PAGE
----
A new study found older women who take cholesterol-lowering statin drugs increase their risk of developing Type 2 diabetes by almost 50 percent. Researchers say it isn’t clear why the drug raises the risk of diabetes, and that the findings could be applied to men.
Many people don’t realize that inflammation, not a statin deficiency, underlies high cholesterol, and that the condition usually can be managed naturally.
The study looked at data of more than 150,000 women ages 50-79 for over 12 years. Interestingly, the risk was greater for Asian women and women of a healthy body mass index.
Statins most commonly prescribed drugs
Darlings of the health care industry, statins are the most commonly prescribed drug, accounting for $20 billion of spending a year. About one in four Americans over 45 take statins, despite such common side effects as muscle weakness and wasting, headaches, difficulty sleeping, stomach upset, and dizziness.
Beware low cholesterol
As a result, lab ranges for healthy cholesterol are skewed too low. Not only do statin users grapple with side effects and raise their risk of diabetes, but they also risk symptoms of low cholesterol.
Cholesterol is necessary for brain and nerve health and to manufacture hormones, including the sex hormones estrogen, progesterone, and testosterone. Low cholesterol can imbalance hormones and increase the risk for anxiety, depression, and other mood disorders.
In functional medicine, we don’t like to see cholesterol go below 150 mg/dL.
Statins do not address cause
Although statins lower cholesterol, they do not address the underlying cause of high cholesterol, which is typically inflammation. The body uses cholesterol to patch up damage caused by inflammation. In fact, research shows inflammation is the primary cause of heart attacks and strokes, not high cholesterol.
Research also shows diets low in fat and high in carbohydrates increase the “bad” form of LDL (there are two to look at) and decrease the protective HDL.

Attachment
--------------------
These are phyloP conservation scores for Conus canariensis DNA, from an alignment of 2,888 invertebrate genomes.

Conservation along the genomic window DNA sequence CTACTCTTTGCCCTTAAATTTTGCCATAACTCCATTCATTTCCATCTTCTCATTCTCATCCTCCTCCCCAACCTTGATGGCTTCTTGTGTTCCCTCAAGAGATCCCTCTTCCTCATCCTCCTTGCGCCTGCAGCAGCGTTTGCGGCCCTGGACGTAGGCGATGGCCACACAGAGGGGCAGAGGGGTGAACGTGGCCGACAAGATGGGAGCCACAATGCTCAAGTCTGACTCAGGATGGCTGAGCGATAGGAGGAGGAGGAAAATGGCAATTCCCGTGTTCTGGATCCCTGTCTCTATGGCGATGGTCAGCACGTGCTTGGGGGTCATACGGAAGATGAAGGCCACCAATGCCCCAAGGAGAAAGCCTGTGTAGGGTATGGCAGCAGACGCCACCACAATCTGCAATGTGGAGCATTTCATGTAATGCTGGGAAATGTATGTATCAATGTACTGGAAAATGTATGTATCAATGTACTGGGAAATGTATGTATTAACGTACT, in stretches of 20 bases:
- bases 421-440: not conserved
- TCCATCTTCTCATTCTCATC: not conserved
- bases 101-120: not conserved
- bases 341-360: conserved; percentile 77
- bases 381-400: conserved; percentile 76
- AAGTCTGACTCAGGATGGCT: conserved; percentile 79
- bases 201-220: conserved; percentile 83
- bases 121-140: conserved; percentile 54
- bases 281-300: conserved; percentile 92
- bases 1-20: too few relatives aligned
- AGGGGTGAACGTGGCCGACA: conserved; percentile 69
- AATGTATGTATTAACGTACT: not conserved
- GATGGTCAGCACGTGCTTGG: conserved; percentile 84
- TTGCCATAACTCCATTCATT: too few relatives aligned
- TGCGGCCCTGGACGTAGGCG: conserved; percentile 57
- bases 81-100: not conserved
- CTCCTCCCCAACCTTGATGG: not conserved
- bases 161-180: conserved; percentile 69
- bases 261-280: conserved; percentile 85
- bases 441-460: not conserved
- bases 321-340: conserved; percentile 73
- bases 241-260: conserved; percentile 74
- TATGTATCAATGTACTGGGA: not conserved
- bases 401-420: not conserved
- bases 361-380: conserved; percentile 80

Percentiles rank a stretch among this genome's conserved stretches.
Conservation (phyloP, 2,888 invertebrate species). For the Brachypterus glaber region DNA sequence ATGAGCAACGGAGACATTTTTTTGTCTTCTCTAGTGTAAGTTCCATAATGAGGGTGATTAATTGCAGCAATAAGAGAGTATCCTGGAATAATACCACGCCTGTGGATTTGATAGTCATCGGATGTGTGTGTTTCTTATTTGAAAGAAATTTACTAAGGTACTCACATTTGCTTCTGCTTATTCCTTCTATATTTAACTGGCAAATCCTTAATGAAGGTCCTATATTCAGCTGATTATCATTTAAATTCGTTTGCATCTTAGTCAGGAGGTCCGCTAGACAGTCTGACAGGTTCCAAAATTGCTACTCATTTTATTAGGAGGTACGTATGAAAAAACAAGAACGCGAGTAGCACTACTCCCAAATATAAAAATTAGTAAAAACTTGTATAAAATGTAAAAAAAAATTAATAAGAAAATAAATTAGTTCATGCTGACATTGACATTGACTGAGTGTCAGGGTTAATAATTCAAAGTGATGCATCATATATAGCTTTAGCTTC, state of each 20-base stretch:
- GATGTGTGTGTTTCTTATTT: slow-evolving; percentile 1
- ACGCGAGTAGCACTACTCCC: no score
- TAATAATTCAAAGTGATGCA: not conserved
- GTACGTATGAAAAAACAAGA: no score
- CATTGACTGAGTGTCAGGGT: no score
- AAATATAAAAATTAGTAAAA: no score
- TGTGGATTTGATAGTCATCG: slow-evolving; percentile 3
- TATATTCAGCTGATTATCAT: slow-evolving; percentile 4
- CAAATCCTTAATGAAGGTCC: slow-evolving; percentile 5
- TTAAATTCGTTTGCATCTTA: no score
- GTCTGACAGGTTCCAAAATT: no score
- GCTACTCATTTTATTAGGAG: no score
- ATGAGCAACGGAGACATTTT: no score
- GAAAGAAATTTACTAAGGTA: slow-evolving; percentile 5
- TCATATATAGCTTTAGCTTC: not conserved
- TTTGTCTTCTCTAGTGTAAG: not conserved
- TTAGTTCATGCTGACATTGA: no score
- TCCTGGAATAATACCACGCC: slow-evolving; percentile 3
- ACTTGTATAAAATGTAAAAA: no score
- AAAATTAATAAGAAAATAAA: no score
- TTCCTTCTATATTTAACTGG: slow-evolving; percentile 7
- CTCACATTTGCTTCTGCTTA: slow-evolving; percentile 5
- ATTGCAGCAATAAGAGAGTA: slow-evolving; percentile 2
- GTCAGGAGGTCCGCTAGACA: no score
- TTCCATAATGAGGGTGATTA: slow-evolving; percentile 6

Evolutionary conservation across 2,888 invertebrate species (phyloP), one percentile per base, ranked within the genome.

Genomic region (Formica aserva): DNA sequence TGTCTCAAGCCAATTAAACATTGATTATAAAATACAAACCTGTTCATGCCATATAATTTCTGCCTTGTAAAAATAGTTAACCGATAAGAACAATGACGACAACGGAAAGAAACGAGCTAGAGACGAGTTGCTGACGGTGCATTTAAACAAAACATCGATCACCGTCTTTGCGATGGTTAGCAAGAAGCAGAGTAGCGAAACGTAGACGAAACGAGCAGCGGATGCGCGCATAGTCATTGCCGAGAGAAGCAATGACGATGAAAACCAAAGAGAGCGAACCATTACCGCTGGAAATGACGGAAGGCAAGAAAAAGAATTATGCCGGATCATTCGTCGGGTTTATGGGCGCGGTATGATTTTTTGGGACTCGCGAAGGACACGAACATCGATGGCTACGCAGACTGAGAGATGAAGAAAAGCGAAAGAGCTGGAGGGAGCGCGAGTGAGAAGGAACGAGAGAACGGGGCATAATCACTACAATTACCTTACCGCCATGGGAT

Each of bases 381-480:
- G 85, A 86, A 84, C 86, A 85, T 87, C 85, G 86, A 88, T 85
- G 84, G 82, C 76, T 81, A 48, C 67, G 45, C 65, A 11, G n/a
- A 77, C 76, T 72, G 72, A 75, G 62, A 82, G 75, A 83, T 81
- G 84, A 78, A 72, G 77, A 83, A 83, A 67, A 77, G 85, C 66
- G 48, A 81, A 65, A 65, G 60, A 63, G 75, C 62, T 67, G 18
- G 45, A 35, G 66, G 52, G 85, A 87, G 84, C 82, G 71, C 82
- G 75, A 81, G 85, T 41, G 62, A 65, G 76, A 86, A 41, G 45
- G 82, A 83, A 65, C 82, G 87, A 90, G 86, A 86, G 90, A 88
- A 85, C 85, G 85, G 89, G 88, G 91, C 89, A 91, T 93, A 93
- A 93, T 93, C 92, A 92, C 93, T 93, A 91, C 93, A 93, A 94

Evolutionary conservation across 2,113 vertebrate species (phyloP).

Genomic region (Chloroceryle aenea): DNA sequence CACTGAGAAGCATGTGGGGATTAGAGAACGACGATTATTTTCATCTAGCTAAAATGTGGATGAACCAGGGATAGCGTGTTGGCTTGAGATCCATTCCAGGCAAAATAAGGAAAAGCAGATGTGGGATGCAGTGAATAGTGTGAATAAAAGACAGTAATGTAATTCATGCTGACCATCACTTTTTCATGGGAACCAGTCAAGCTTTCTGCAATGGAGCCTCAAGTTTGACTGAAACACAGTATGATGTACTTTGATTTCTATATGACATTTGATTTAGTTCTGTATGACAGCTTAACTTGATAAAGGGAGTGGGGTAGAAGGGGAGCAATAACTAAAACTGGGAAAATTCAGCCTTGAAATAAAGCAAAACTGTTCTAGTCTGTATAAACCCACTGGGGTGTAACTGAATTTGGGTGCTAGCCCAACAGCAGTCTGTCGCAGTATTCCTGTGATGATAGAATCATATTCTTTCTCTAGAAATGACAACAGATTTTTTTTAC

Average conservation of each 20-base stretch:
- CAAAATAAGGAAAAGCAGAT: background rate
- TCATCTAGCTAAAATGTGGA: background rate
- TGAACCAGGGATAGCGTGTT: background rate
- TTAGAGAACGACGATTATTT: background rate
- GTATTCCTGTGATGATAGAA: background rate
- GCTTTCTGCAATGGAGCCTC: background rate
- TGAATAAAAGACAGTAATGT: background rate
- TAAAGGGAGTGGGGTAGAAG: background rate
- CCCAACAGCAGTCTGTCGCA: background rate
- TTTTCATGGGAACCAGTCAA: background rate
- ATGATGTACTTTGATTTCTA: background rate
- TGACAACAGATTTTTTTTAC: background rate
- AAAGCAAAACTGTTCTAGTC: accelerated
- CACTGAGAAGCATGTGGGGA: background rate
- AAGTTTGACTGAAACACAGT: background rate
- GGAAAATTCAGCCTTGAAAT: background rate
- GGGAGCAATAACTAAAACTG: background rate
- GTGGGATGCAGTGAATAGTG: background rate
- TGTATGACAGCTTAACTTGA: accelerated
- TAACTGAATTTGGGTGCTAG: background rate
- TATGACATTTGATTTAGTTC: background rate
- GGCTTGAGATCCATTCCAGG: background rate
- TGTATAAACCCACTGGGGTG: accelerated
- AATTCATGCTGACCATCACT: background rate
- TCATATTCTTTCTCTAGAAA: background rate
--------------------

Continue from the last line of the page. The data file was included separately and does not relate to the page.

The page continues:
Hypothyroidism causes high cholesterol
Hypothyroidism, a condition estimated to affect more than 20 million Americans, raises cholesterol. A person with hypothyroidism makes fat more quickly than it’s burned, which drives up markers of high cholesterol. She also suffers from a sluggish liver and gallbladder, so that fat is not easily metabolized, and her cells may be less receptive to taking up LDL, raising those numbers.
Gluten-free diet can lower cholesterol
Many find a gluten-free diet lowers cholesterol, as gluten is inflammatory for so many people. Hashimoto’s, an autoimmune disease that attacks the thyroid, causes hypothyroidism for most people in the United States. Studies link gluten intolerance with Hashimoto’s, and a strict gluten-free diet is an important aspect of managing the condition.
Lowering cholesterol naturally
Functional medicine is highly effective for the person wanting to lower cholesterol naturally. Management includes an anti-inflammatory diet, exercise, and rooting out causes of inflammation. These include hypothyroidism, autoimmune disease, bacterial infections in the digestive tract, poor blood-sugar handling, or other chronic health issues.
By addressing the cause of high cholesterol not only do you avoid the dangerous risks and unpleasant side effects of statins, but also you journey into your golden years with improved energy and well-being.
Yours in Health,
Dr. Jeremy Schmoe DC